Letting the garage age gracefully seemed like the right approach. It’s been ten months. My intentions all along were to build a workbench and work area in the area to the right of the garage door, but let’s not rush matters. Treat the garage like a fine red wine… But, then, the urge hit and it was time to start making the garage mine, make it work as was needed for happiness at the cabin. And so it begins.
There was a space of about five feet by fourteen inches behind the side door and next to the garage door. The whole space was not needed for shelves, but maybe about twenty-eight inches would be good leaving room for a trash can or whatever else would fit into the remaining thirty-two inches. And I was using the studs that made the wall as the anchor for the shelving. That was roughly twenty-eight to the second stud. There was a method to the madness. Two two-by-fours were added – one attached to the left side right next to the door, allowing room for the door to open. The other had to be secured on the right side by connecting with the stud on the wall with one-by-fours (versus securing to the garage floor). Once the shelves were in, everything would be stable enough.
The bottom shelf would be at the level of the wall base, which was essentially two two-by-fours secured to the floor along each wall. While I created the one-by-fours to hold shelves from the front to the space between studs, I decided to use some leftover plywood from the garage construction that were cut in ten-inch widths. It’s a start. And the shelves sat on the one-by-fours at about twenty-six inches wide. So the first one is in, leaving about three inches or so under the shelf. Good.
Because of what I wanted to store on the bottom shelf, I wanted it to be nineteen inches tall. So the measurements were done and the one-by-fours attached with everything leveled. The test: Put what you want on the bottom shelf, in part to test the height and, in part, to beam at a successful job. How did this not fit right – it’s taller than expected? Well, the one-by-fours were installed from the bottom of the measurement, making the shelf about twenty-two and a half inches, versus nineteen inches, high. That’s fine – at least it isn’t too low.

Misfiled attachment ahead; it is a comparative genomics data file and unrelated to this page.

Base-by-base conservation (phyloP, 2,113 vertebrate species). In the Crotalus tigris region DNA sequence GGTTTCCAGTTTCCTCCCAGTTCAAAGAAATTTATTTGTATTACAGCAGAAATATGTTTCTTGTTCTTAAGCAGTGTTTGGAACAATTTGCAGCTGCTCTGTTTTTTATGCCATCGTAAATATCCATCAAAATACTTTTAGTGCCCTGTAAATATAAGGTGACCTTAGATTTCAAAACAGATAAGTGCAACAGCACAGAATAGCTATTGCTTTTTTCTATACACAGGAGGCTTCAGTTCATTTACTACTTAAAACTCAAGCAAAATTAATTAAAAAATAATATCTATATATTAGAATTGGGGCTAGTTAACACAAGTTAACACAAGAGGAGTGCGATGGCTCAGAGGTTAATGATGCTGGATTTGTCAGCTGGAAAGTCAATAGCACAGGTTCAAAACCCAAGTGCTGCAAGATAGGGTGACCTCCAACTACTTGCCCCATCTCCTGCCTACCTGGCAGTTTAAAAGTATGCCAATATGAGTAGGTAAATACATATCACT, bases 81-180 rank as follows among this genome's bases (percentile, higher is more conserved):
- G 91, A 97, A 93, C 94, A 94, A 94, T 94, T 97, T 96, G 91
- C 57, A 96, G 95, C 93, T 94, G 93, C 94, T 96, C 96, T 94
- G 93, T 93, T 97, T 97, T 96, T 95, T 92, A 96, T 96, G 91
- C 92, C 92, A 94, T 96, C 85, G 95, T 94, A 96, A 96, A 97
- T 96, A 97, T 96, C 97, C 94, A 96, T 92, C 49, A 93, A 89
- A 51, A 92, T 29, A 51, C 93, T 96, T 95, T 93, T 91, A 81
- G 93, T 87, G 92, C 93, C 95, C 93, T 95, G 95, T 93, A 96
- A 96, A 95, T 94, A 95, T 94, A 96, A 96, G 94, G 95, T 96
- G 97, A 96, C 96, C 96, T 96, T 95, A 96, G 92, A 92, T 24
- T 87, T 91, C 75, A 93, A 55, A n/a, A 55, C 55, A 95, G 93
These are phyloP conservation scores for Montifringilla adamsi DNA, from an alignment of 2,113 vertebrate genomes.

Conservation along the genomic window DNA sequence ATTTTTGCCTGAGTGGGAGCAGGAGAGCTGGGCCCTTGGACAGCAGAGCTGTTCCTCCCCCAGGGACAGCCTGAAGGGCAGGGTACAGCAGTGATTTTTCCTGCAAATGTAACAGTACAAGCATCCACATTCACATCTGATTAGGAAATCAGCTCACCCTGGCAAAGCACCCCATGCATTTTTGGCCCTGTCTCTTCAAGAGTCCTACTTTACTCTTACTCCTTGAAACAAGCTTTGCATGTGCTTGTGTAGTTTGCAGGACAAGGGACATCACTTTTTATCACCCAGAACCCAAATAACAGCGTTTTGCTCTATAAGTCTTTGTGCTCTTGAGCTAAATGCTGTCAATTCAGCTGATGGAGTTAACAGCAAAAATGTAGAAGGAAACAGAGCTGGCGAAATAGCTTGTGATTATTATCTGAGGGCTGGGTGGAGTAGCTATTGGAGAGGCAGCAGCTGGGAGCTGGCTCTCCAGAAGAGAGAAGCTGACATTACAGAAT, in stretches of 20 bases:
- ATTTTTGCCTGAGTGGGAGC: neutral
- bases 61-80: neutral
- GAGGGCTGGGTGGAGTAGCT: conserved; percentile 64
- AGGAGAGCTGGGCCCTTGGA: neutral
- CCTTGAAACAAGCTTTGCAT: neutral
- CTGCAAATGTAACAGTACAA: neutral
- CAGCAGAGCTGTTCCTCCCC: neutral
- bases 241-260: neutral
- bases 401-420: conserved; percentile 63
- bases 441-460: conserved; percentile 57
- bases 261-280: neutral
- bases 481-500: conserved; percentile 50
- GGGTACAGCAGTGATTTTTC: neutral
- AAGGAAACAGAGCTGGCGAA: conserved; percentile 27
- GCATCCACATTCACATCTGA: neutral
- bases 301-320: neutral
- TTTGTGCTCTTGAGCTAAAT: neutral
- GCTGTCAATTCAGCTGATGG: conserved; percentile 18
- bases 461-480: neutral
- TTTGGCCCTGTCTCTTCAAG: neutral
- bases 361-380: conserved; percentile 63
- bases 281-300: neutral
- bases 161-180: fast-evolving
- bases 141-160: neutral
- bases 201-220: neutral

Now I’m thinking the next shelves – up until the top one – would be sixteen inches high each. So the second shelf (and first of the sixteen inch ones) is installed correctly – it’s sixteen inches from the shelf to the bottom of the next shelf. When a plan comes together, wow.
The next shelf from the bottom is to be sixteen as well. So, the measurement is made and – what? – there is a cross truss (my term for it) supporting the wall that is right where the shelf would be on the left side. The shelf is moved down. We’ll have a twelve-odd inch shelve there instead and then just split the remaining space to the top between two shelves. But, after securing the twelve-odd inch shelf, the next shelf at half the distance left hits the cross truss on the right side… It seemed to make more sense that the taller of the two, since they cannot now be equal, is the lower, so the one-by-fours are above the truss. And then the top of the shelving is another shelf eight feet above the floor.
In summary, then, we have five shelves (excluding the top one) that are all different in height. It’s obviously a custom job. And then the miracles. First, one unit full of little drawers holding various screws, nails, etc., fit on the taller of the two upper shelves, but would not have fit if they had been even in size as originally intended. Second, the space below the first shelf was just tall enough for a plastic container to slide under, which also was not part of any original planning… A miraculous custom shelving unit… Golly. Now what?
I know, I know – you want more information. And here it is: They are twenty and three-quarter inches and eighteen and a half inches. Let’s move on to the big area…